The Book I Hate Most (9-Minute Mommy Peptalk)

The Book I Hate Most (9-Minute Mommy Peptalk)

Some inspirational thoughts on giving when you’d really rather not.

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7 comments

  1. thank you ChanaJenny!! Wonderful peptalk as usual — perfect timing for what we all feel:)

  2. I have always looked at the book from the perspective of how happy the tree was to just give of himself- even when he had to sacrifice a lot (which all parents do in some way) he was just happy to make the boy happy. From this perspective, it actually empowers me to give, to make others feel good and happy. I definitely agree with you though in the sense that it makes the idea of giving like losing out and being taken advantage of when according to the Jewish perspective we gain tremendously when we give. But I still appreciate the idea of getting meaning and fulfillment from giving and making others happy.

  3. Mishlay shlomo . . . “there is one who makes himself rich, yet has nothing; and one who makes himself poor, yet has great riches.” For me, LOVE COMPELS! The love of Hashem compels me to sacrificially give. Some days I feel completely poured out. Our children depend on us for almost everything and we know, that we must give of ourselves to meet the needs – and thus please Hashem. I am old now – and I can tell you younger Jewish moms, that I gave and gave and gave in caring for my six children. One might think that I must be an old, lifeless stump by now. To the contrary, riches have been heaped upon me – and I sometimes feel as though I cannot contain one more blessing. I didn’t always feel like doing the tasks . . . but love compelled me – and in turn, riches were heaped upon me until there was no more room to receive even one more blessing.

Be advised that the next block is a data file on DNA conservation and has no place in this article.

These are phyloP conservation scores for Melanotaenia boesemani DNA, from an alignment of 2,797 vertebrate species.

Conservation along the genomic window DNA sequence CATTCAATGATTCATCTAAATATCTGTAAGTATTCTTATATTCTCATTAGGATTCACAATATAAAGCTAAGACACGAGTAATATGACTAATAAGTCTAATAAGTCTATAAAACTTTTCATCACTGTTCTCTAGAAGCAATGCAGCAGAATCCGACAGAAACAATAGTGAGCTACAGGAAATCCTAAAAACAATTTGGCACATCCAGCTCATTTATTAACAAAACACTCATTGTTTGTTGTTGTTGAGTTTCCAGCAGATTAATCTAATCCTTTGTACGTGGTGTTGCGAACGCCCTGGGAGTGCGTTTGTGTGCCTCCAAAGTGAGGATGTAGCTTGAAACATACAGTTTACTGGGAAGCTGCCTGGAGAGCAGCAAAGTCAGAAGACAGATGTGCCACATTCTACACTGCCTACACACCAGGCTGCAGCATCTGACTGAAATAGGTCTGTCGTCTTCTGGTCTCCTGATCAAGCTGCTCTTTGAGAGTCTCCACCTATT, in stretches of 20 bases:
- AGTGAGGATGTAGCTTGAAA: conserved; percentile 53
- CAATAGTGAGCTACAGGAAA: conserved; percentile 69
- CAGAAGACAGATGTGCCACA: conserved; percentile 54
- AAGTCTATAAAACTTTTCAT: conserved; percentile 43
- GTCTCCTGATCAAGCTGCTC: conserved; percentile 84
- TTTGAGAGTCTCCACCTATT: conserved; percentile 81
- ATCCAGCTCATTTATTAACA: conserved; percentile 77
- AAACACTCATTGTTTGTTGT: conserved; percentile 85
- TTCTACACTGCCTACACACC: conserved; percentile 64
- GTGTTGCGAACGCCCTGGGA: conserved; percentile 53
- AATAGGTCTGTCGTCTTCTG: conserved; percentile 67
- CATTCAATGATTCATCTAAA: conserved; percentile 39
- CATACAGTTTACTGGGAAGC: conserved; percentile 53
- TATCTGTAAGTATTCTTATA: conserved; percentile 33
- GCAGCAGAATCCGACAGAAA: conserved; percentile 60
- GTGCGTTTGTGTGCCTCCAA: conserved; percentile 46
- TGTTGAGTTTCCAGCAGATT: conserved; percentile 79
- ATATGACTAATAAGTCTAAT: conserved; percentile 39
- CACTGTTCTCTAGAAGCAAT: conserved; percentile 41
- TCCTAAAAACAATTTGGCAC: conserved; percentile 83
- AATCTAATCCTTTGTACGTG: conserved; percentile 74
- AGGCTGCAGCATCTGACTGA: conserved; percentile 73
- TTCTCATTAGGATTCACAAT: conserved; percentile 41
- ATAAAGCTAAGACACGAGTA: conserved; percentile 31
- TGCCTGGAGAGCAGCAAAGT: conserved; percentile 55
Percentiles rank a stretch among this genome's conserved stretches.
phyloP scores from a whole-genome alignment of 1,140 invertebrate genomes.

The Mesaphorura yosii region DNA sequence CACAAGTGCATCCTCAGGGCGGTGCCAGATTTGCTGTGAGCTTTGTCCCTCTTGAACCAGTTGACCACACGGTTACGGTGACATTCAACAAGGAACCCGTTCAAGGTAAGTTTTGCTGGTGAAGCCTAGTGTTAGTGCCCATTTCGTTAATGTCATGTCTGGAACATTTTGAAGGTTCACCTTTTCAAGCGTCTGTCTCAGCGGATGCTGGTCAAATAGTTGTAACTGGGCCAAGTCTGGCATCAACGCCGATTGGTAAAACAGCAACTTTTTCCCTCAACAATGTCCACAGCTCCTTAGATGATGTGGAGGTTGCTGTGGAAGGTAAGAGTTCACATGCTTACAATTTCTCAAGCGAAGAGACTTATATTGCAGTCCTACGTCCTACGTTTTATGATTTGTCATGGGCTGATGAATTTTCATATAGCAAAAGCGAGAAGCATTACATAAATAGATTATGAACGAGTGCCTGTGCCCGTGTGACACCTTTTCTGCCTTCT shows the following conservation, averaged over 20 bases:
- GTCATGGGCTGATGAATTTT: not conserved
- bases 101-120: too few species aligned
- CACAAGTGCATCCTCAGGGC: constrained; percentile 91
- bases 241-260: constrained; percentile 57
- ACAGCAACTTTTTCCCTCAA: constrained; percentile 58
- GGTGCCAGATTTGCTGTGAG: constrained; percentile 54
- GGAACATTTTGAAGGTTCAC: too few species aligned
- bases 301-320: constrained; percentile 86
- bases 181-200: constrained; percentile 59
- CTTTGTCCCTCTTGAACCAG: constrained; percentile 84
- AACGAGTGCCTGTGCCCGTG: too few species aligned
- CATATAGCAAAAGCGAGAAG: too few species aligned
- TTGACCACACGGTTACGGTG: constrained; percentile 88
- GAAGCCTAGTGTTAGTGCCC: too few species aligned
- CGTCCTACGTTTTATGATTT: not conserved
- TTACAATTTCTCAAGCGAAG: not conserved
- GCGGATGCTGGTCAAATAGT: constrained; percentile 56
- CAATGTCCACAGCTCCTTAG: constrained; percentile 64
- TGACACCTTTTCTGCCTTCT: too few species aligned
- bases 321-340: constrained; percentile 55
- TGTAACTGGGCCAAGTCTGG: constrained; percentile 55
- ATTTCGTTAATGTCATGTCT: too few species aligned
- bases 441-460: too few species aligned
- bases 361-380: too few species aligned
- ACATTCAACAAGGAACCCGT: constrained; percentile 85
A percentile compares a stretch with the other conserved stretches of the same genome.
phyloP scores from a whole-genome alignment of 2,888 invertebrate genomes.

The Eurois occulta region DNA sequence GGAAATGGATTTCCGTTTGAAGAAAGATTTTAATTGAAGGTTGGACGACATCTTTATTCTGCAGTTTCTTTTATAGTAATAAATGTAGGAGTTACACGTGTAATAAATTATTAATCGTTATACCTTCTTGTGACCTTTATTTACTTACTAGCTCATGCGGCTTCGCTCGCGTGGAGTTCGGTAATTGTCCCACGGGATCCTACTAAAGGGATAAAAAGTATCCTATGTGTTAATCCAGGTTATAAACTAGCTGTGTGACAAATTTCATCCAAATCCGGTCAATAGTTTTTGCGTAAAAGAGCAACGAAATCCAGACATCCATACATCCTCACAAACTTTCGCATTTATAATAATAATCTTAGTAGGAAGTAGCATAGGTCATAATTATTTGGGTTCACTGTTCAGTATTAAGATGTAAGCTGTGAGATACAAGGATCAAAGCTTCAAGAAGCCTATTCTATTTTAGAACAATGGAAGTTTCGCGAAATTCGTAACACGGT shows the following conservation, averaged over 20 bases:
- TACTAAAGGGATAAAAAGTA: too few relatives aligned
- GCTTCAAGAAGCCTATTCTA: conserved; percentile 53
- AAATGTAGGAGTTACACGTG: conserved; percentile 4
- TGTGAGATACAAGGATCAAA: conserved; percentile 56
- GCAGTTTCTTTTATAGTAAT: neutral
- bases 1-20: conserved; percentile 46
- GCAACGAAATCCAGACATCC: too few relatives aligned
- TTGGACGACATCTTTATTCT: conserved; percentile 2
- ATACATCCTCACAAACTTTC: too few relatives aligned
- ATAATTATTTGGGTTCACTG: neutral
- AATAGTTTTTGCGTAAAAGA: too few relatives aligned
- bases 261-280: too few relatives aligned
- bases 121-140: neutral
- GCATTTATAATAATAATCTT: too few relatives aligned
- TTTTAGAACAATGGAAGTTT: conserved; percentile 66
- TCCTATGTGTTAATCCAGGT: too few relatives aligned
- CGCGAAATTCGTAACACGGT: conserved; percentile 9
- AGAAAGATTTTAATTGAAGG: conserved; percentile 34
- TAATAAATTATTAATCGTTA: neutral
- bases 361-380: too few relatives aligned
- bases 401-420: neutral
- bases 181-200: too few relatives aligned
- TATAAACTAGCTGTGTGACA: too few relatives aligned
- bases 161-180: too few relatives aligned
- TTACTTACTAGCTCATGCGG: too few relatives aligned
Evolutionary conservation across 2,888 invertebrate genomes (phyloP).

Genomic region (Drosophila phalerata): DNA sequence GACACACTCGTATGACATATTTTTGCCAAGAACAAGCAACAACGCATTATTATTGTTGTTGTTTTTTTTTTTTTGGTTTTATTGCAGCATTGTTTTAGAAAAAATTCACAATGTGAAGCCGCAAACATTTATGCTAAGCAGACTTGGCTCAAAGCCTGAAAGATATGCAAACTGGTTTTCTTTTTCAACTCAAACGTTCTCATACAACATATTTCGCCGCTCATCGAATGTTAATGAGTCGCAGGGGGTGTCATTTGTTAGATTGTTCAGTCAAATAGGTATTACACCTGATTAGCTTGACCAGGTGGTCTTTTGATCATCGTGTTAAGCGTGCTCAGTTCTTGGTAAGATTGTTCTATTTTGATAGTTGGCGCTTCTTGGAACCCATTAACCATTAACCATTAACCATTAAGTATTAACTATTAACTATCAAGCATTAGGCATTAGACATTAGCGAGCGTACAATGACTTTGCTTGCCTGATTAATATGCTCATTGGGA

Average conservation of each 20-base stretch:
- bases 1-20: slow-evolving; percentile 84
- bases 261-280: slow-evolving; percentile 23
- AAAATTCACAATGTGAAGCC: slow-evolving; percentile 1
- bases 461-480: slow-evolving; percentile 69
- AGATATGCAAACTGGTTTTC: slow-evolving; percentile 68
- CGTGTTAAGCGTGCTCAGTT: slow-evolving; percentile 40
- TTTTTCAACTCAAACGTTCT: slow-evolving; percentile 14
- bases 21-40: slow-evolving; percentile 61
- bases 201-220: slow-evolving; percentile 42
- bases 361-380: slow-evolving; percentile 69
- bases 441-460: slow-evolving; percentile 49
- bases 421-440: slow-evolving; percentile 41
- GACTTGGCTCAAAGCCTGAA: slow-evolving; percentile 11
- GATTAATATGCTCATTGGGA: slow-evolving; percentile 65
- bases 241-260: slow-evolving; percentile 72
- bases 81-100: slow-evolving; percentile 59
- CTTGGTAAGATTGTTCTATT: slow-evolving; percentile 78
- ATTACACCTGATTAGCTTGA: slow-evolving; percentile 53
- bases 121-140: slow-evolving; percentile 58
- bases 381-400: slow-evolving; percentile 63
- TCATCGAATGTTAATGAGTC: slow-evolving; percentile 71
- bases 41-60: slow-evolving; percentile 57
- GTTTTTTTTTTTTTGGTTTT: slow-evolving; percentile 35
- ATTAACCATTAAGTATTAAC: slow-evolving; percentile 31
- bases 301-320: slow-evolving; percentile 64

4. Thank you

  5. Savta Ima

    Chana Jenny…I don’t claim to be a literature scholar, but I am a writer and an English major. Sometimes, to paraphrase the old saying about the cigar, a tree is just a tree(especially in the case of a writer like Silverstein). I think there is a different message in this ending, and I think that message is what made the book into a popular classic. As a tree, literally, the tree continued to give even when it was so old and beyond its prime, when it was just a stump. How? It loved the boy and saw its raison d’etre as giving. And so, here is its essence – giving to the end by providing the boy a comfortable stump to sit on. I always saw Silverstein as conveying to kids the idea that they should feel such gratitude for this tree, giving in whatever capacity it could, and not to ever take it for granted. That, I thought, was the concept to take away. I see what you are talking about, but I don’t think it’s the author’s message. I know – we can’t ask him anymore, so we can’t know. But I wonder if this sheds a gentler light on the book’s message which you might feel better about.
    On the other hand, if it was a catalyst for the fantastic ideas you just got inspired to share with us, then it doesn’t matter; it was worth it 🙂

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